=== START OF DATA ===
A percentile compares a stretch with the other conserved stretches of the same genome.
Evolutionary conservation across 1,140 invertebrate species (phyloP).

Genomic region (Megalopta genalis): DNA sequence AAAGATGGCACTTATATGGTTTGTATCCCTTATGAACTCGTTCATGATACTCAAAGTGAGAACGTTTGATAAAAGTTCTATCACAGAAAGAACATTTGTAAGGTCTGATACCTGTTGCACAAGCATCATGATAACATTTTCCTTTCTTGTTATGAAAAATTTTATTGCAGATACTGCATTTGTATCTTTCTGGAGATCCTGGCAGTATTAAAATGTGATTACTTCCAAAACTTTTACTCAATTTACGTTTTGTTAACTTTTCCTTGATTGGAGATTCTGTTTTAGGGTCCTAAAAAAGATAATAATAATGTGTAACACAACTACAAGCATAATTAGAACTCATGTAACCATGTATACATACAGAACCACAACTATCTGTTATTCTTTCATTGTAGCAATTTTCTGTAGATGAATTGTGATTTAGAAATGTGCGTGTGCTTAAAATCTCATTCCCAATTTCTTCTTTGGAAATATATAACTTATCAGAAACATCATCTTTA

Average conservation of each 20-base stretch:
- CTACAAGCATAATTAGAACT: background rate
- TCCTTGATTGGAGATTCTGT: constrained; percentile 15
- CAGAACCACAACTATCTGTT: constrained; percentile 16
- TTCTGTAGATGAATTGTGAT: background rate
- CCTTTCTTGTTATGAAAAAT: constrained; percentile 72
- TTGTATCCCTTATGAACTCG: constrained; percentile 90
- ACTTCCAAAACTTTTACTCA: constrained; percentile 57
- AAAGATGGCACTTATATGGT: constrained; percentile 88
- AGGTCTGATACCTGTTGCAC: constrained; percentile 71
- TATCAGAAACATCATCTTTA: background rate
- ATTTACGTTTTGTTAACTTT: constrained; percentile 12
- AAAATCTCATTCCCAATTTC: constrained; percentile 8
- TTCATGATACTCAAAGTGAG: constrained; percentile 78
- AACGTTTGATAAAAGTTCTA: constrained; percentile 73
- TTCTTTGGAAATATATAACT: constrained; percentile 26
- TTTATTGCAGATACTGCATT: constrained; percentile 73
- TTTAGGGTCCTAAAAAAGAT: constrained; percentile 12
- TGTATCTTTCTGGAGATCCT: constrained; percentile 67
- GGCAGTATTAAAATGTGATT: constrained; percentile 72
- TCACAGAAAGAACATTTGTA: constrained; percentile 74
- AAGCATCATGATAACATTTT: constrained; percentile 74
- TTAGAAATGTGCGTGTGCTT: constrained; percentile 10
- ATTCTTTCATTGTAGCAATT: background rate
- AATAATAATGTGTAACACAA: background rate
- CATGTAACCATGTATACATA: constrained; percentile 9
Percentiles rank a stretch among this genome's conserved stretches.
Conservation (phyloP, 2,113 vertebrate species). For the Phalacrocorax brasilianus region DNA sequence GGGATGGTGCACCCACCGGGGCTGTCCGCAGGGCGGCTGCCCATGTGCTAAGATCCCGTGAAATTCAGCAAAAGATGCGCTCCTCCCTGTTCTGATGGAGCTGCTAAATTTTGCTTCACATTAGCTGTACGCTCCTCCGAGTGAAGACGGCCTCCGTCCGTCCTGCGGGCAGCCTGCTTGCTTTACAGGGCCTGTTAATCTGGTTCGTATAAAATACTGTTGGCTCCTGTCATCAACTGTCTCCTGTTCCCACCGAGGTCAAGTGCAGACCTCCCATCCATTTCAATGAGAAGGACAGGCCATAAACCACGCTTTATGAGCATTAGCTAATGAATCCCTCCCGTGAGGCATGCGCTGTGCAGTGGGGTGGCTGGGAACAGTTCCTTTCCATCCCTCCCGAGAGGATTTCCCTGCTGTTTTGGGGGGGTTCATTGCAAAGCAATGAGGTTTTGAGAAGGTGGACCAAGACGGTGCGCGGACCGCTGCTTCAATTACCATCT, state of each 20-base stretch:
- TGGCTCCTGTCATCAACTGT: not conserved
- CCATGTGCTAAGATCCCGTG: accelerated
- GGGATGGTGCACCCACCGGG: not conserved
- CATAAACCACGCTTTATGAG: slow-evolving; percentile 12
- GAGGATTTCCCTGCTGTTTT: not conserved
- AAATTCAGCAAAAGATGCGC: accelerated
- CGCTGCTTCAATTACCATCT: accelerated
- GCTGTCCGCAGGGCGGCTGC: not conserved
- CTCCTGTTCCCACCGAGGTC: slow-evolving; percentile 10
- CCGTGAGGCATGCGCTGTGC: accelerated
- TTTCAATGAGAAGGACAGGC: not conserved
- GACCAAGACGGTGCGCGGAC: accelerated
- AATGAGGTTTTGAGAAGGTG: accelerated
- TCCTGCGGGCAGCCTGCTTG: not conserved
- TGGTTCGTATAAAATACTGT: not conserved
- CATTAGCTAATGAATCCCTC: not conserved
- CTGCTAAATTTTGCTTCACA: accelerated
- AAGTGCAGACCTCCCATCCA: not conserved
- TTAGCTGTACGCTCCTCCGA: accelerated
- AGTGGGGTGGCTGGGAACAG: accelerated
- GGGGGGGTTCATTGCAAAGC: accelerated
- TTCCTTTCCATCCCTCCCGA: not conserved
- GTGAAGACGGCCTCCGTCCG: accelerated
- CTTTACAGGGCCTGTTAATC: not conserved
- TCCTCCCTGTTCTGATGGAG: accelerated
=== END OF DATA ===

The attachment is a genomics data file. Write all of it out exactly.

A percentile compares a stretch with the other conserved stretches of the same genome.
Evolutionary conservation across 1,140 invertebrate species (phyloP).

Genomic region (Megalopta genalis): DNA sequence AAAGATGGCACTTATATGGTTTGTATCCCTTATGAACTCGTTCATGATACTCAAAGTGAGAACGTTTGATAAAAGTTCTATCACAGAAAGAACATTTGTAAGGTCTGATACCTGTTGCACAAGCATCATGATAACATTTTCCTTTCTTGTTATGAAAAATTTTATTGCAGATACTGCATTTGTATCTTTCTGGAGATCCTGGCAGTATTAAAATGTGATTACTTCCAAAACTTTTACTCAATTTACGTTTTGTTAACTTTTCCTTGATTGGAGATTCTGTTTTAGGGTCCTAAAAAAGATAATAATAATGTGTAACACAACTACAAGCATAATTAGAACTCATGTAACCATGTATACATACAGAACCACAACTATCTGTTATTCTTTCATTGTAGCAATTTTCTGTAGATGAATTGTGATTTAGAAATGTGCGTGTGCTTAAAATCTCATTCCCAATTTCTTCTTTGGAAATATATAACTTATCAGAAACATCATCTTTA

Average conservation of each 20-base stretch:
- CTACAAGCATAATTAGAACT: background rate
- TCCTTGATTGGAGATTCTGT: constrained; percentile 15
- CAGAACCACAACTATCTGTT: constrained; percentile 16
- TTCTGTAGATGAATTGTGAT: background rate
- CCTTTCTTGTTATGAAAAAT: constrained; percentile 72
- TTGTATCCCTTATGAACTCG: constrained; percentile 90
- ACTTCCAAAACTTTTACTCA: constrained; percentile 57
- AAAGATGGCACTTATATGGT: constrained; percentile 88
- AGGTCTGATACCTGTTGCAC: constrained; percentile 71
- TATCAGAAACATCATCTTTA: background rate
- ATTTACGTTTTGTTAACTTT: constrained; percentile 12
- AAAATCTCATTCCCAATTTC: constrained; percentile 8
- TTCATGATACTCAAAGTGAG: constrained; percentile 78
- AACGTTTGATAAAAGTTCTA: constrained; percentile 73
- TTCTTTGGAAATATATAACT: constrained; percentile 26
- TTTATTGCAGATACTGCATT: constrained; percentile 73
- TTTAGGGTCCTAAAAAAGAT: constrained; percentile 12
- TGTATCTTTCTGGAGATCCT: constrained; percentile 67
- GGCAGTATTAAAATGTGATT: constrained; percentile 72
- TCACAGAAAGAACATTTGTA: constrained; percentile 74
- AAGCATCATGATAACATTTT: constrained; percentile 74
- TTAGAAATGTGCGTGTGCTT: constrained; percentile 10
- ATTCTTTCATTGTAGCAATT: background rate
- AATAATAATGTGTAACACAA: background rate
- CATGTAACCATGTATACATA: constrained; percentile 9
Percentiles rank a stretch among this genome's conserved stretches.
Conservation (phyloP, 2,113 vertebrate species). For the Phalacrocorax brasilianus region DNA sequence GGGATGGTGCACCCACCGGGGCTGTCCGCAGGGCGGCTGCCCATGTGCTAAGATCCCGTGAAATTCAGCAAAAGATGCGCTCCTCCCTGTTCTGATGGAGCTGCTAAATTTTGCTTCACATTAGCTGTACGCTCCTCCGAGTGAAGACGGCCTCCGTCCGTCCTGCGGGCAGCCTGCTTGCTTTACAGGGCCTGTTAATCTGGTTCGTATAAAATACTGTTGGCTCCTGTCATCAACTGTCTCCTGTTCCCACCGAGGTCAAGTGCAGACCTCCCATCCATTTCAATGAGAAGGACAGGCCATAAACCACGCTTTATGAGCATTAGCTAATGAATCCCTCCCGTGAGGCATGCGCTGTGCAGTGGGGTGGCTGGGAACAGTTCCTTTCCATCCCTCCCGAGAGGATTTCCCTGCTGTTTTGGGGGGGTTCATTGCAAAGCAATGAGGTTTTGAGAAGGTGGACCAAGACGGTGCGCGGACCGCTGCTTCAATTACCATCT, state of each 20-base stretch:
- TGGCTCCTGTCATCAACTGT: not conserved
- CCATGTGCTAAGATCCCGTG: accelerated
- GGGATGGTGCACCCACCGGG: not conserved
- CATAAACCACGCTTTATGAG: slow-evolving; percentile 12
- GAGGATTTCCCTGCTGTTTT: not conserved
- AAATTCAGCAAAAGATGCGC: accelerated
- CGCTGCTTCAATTACCATCT: accelerated
- GCTGTCCGCAGGGCGGCTGC: not conserved
- CTCCTGTTCCCACCGAGGTC: slow-evolving; percentile 10
- CCGTGAGGCATGCGCTGTGC: accelerated
- TTTCAATGAGAAGGACAGGC: not conserved
- GACCAAGACGGTGCGCGGAC: accelerated
- AATGAGGTTTTGAGAAGGTG: accelerated
- TCCTGCGGGCAGCCTGCTTG: not conserved
- TGGTTCGTATAAAATACTGT: not conserved
- CATTAGCTAATGAATCCCTC: not conserved
- CTGCTAAATTTTGCTTCACA: accelerated
- AAGTGCAGACCTCCCATCCA: not conserved
- TTAGCTGTACGCTCCTCCGA: accelerated
- AGTGGGGTGGCTGGGAACAG: accelerated
- GGGGGGGTTCATTGCAAAGC: accelerated
- TTCCTTTCCATCCCTCCCGA: not conserved
- GTGAAGACGGCCTCCGTCCG: accelerated
- CTTTACAGGGCCTGTTAATC: not conserved
- TCCTCCCTGTTCTGATGGAG: accelerated